NEW YORK (Reuters Health) - Despite evidence suggesting omega-3 fatty acids might help protect women from two serious pregnancy complications — gestational diabetes and preeclampsia — a new study found no significant differences in the rates of those problems among women who took fish oil pills and those who didn’t.
“It’s unfortunate this study is a negative finding, but I don’t think it closes the door to looking further,” said Dr. Tiffany Moore Simas, an associate professor of obstetrics and gynecology at the University of Massachusetts Medical School in Worcester, who was not involved in the study.
Left untreated, gestational diabetes and preeclampsia can lead to serious — or even fatal — complications for both mother and child.
Women with gestational diabetes are more likely to develop type 2 diabetes later in life and their children are at increased risk of obesity and insulin resistance, a diabetes precursor. Between three and eight percent of pregnant women in the U.S. develop gestational diabetes.
Preeclampsia, which causes high blood pressure as well as excess protein in the urine, may necessitate early delivery of the baby. The disorder is estimated to cause 18 percent of all maternal deaths in the U.S.
Previous research has led to conflicting claims about the benefits of fish oil for pregnant women. Because there’s evidence omega-3s may improve blood sugar control and vascular health in general, Australian researchers set out to see whether fish oil might offer some protection during pregnancy.
For the new study, published in the American Journal of Clinical Nutrition, Maria Makrides at the University of Adelaide and her colleagues tracked data on 2,400 women recruited from five pregnancy centers between October 2005 and January 2008.
All study participants received three daily capsules containing either fish oil rich in docosahexaenoic acid (DHA), an omega-3, or a blend of three vegetable oils. Neither the subjects nor the study staff knew who was taking which type of capsule.
Overall, eight percent of the participants developed gestational diabetes and five percent developed preeclampsia.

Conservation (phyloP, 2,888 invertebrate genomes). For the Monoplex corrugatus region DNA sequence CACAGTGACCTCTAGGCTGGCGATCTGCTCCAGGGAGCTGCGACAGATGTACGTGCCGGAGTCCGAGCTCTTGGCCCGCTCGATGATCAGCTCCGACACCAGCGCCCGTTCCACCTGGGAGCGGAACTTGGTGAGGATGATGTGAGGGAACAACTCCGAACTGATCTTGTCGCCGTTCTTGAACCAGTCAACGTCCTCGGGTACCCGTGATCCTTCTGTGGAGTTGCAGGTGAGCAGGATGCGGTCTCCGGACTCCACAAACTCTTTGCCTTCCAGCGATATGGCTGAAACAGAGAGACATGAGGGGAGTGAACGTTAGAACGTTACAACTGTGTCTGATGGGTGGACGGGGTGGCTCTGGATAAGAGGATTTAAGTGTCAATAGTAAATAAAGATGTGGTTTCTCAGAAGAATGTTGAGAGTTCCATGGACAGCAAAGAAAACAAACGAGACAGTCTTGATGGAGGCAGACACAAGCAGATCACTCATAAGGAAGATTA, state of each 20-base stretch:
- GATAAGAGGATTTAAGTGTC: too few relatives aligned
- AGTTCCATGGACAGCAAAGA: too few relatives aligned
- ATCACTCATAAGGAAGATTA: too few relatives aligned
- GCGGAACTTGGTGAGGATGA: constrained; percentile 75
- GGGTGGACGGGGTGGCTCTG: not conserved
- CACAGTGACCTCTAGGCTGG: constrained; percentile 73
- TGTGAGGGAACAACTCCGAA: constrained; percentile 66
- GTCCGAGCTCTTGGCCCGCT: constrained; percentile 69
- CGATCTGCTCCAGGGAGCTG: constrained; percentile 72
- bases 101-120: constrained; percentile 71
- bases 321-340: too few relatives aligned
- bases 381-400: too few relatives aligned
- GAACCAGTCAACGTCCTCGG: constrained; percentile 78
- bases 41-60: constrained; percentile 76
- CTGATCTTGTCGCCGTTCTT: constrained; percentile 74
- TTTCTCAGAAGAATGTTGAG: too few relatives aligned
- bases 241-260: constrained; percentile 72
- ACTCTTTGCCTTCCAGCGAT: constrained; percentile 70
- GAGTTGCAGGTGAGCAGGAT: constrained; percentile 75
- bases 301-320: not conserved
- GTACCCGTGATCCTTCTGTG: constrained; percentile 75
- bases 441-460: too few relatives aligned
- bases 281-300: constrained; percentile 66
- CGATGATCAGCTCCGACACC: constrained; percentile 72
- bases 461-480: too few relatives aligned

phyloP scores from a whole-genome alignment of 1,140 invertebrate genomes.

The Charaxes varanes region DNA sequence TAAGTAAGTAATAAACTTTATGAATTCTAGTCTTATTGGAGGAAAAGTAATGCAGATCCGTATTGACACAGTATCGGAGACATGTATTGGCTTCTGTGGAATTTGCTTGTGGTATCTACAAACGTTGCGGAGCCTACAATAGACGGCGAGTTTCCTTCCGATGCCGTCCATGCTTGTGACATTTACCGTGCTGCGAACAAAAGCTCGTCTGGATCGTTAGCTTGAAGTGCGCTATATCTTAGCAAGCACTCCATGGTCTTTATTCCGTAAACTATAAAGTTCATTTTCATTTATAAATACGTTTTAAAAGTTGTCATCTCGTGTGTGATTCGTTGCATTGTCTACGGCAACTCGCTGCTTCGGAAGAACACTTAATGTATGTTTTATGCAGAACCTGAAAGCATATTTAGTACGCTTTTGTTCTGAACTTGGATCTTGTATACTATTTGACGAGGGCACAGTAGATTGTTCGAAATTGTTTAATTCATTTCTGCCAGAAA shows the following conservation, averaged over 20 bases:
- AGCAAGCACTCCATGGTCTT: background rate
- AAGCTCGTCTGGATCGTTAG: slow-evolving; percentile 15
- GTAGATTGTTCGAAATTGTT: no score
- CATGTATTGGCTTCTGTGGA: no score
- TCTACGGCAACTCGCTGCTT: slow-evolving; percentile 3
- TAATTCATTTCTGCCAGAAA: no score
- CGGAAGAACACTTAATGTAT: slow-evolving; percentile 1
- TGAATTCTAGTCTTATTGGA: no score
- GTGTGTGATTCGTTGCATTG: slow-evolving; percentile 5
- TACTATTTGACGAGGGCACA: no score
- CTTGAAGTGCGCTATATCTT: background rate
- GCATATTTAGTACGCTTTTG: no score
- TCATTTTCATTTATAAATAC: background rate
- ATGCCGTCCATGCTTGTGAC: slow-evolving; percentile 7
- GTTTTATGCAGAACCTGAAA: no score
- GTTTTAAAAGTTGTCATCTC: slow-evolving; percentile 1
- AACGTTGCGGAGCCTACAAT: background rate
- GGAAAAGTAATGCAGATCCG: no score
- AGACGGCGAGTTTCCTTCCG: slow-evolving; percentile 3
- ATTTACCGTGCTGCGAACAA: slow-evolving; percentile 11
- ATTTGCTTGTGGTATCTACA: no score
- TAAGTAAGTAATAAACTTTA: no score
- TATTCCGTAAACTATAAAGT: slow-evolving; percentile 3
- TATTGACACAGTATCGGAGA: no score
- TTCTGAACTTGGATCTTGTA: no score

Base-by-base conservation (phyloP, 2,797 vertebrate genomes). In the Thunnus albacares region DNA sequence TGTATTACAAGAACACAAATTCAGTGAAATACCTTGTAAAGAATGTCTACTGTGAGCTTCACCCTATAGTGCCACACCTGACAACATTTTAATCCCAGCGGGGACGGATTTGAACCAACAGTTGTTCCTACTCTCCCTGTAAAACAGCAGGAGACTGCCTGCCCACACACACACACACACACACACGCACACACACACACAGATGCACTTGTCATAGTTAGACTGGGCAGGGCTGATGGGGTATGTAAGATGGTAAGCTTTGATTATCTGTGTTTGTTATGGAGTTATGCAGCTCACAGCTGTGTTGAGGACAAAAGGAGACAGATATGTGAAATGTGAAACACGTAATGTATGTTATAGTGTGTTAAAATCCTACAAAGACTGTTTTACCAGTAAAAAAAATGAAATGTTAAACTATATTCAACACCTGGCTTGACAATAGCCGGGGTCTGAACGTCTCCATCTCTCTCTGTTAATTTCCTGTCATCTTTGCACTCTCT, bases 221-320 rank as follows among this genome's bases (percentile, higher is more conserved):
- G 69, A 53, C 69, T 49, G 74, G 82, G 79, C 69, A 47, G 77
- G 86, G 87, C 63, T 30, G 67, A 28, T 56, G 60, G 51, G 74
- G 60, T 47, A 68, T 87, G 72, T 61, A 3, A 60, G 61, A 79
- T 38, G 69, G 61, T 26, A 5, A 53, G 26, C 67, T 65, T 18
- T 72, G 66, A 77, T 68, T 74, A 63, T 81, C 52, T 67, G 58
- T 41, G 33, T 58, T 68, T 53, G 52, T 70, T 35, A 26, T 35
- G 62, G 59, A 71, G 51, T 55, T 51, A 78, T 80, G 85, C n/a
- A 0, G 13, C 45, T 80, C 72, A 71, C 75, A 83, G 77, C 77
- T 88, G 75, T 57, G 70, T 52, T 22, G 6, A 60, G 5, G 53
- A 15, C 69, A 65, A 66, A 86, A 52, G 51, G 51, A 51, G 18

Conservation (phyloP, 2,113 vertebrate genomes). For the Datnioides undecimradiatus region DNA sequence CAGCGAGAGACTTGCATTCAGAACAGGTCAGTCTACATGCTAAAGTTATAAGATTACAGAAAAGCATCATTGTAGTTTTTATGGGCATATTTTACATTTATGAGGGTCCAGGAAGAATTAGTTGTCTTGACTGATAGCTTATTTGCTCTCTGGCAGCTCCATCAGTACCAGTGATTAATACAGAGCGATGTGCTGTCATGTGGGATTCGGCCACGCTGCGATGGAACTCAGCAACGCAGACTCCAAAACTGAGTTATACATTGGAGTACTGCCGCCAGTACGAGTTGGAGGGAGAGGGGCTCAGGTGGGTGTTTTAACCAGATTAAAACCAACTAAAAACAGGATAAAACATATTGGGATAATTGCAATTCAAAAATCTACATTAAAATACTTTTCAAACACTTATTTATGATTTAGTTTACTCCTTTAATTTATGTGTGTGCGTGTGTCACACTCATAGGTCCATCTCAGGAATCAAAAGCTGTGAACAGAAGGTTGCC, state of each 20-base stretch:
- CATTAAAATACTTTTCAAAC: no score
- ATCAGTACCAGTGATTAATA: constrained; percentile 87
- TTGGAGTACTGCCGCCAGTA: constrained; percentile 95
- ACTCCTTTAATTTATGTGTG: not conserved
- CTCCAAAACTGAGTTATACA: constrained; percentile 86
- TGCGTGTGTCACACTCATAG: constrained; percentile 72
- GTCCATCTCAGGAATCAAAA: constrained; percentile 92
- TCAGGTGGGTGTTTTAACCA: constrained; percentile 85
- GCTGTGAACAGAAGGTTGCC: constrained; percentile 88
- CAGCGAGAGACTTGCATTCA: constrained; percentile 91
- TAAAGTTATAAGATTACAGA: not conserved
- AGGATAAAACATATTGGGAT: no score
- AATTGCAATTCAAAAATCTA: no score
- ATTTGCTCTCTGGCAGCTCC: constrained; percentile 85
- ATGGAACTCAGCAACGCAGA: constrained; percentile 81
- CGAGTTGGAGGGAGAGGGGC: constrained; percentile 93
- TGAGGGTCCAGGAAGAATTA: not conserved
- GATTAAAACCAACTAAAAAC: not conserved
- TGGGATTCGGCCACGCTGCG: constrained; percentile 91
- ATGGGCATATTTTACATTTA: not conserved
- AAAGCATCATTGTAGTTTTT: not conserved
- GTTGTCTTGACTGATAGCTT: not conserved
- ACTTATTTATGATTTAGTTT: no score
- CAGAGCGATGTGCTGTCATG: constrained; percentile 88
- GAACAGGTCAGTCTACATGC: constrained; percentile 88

Women who took the fish oil supplement had a three percent lower risk of gestational diabetes and 13 percent lower risk of preeclampsia than those who received the vegetable oil pills.
But that difference was not considered statistically significant, meaning it could have happened by chance.
“There’s no need to take fish oil if your outcome is to prevent gestational diabetes or preeclampsia,” said Makrides.
When her team analyzed birth complications, however, they found three deaths and no convulsions among infants whose mothers took fish oil, compared with 12 deaths and five convulsions in the placebo group. This “requires further investigation,” they wrote.
“It did reduce the rate of early pre-term births,” which led to fewer admissions to neonatal intensive care among babies in the fish oil group, Makrides told Reuters Health.
Simas noted that the women in the study started taking fish oil capsules only after 20 weeks of pregnancy, but a much earlier start might show a different and possibly beneficial effect on gestational diabetes and preeclampsia.
“Both… are significantly related to the placenta, and your placenta starts growing very early in pregnancy,” Simas told Reuters Health.
Many women take these supplements during pregnancy in the belief that DHA can aid in a baby’s brain development.
A large study, also by Makrides, published in The Journal of the American Medical Association in 2010 found no evidence of a benefit.
Still, fish oil is safe and has few known downsides, Simas pointed out.
“I would continue to recommend taking fish oil supplements,” she said.
SOURCE: bit.ly/Kcz8r6 The American Journal of Clinical Nutrition, online May 2, 2012.